Categorising childhood glioneuronal brain tumours according to their genetic profile could mean children have treatments tailored to their tumour type.
Dr Thomas Jacques from the UCL Institute of Child Health will be developing pioneering techniques to analyse the genetic make-up of childhood glioneuronal tumours and increase our understanding of this disease.
Glioneuronal tumours account for up to a fifth of childhood brain tumours. Very little is known about this tumour type, which does not form from the same cells as other common childhood brain tumours.
The new technique will identify distinguishing features – a genetic fingerprint - that will allow the tumour to be categorised into different 'families'. The team will also investigate whether the tumour 'family' is linked to patient outcomes and disease severity.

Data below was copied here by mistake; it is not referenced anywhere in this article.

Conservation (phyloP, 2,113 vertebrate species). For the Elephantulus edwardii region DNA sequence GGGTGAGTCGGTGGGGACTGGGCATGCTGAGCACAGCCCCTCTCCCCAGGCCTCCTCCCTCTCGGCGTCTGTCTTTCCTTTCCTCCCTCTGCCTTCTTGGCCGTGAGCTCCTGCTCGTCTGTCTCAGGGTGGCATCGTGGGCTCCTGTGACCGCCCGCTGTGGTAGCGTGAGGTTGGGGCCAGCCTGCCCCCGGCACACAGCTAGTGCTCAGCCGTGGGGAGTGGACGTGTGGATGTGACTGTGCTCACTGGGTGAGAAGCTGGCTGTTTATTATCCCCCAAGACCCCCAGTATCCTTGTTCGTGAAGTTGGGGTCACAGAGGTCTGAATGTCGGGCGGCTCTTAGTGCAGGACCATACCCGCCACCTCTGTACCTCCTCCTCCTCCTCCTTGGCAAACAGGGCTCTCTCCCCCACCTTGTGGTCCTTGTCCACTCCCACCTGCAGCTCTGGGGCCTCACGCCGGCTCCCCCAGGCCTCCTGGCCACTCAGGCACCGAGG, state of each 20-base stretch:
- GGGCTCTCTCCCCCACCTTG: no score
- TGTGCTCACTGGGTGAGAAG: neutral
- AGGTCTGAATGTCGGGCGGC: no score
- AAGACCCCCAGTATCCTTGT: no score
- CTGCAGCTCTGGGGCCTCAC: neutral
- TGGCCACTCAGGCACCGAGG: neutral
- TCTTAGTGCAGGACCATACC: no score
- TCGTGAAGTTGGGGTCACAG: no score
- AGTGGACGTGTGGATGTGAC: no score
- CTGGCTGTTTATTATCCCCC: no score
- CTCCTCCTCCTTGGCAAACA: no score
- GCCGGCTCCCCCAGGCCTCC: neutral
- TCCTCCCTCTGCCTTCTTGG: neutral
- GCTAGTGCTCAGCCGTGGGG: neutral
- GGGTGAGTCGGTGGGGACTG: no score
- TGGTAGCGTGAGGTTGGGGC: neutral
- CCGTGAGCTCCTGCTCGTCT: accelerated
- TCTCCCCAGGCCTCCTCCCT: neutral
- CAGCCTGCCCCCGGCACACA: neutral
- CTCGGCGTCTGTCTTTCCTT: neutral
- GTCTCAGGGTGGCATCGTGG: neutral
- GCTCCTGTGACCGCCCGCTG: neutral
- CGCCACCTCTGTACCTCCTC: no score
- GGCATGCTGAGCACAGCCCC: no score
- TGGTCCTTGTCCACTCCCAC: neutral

The team hope that a greater understanding of the genetic profiles of glioneuronal tumours will lead to patients being given the most appropriate treatment for their tumour type. The team will also be investigating how the genetic profile of glioneuronal tumours relates to symptoms such as epilepsy and seizures, which are commonly experienced by patients.
Glioneuronal tumours can be low or high grade: low grade tumours often cause epilepsy-like symptoms and high grade tumours have a very poor prognosis. It is hoped that Dr Jacques' work will enhance our understanding of the mechanisms behind glioneuronal tumours and lead to new and more effective treatment options.
Research is the only way we will discover kinder, more effective treatments and, ultimately, stamp out brain tumours – for good! However, brain tumours are complex and research in to them takes a great deal of time and money.
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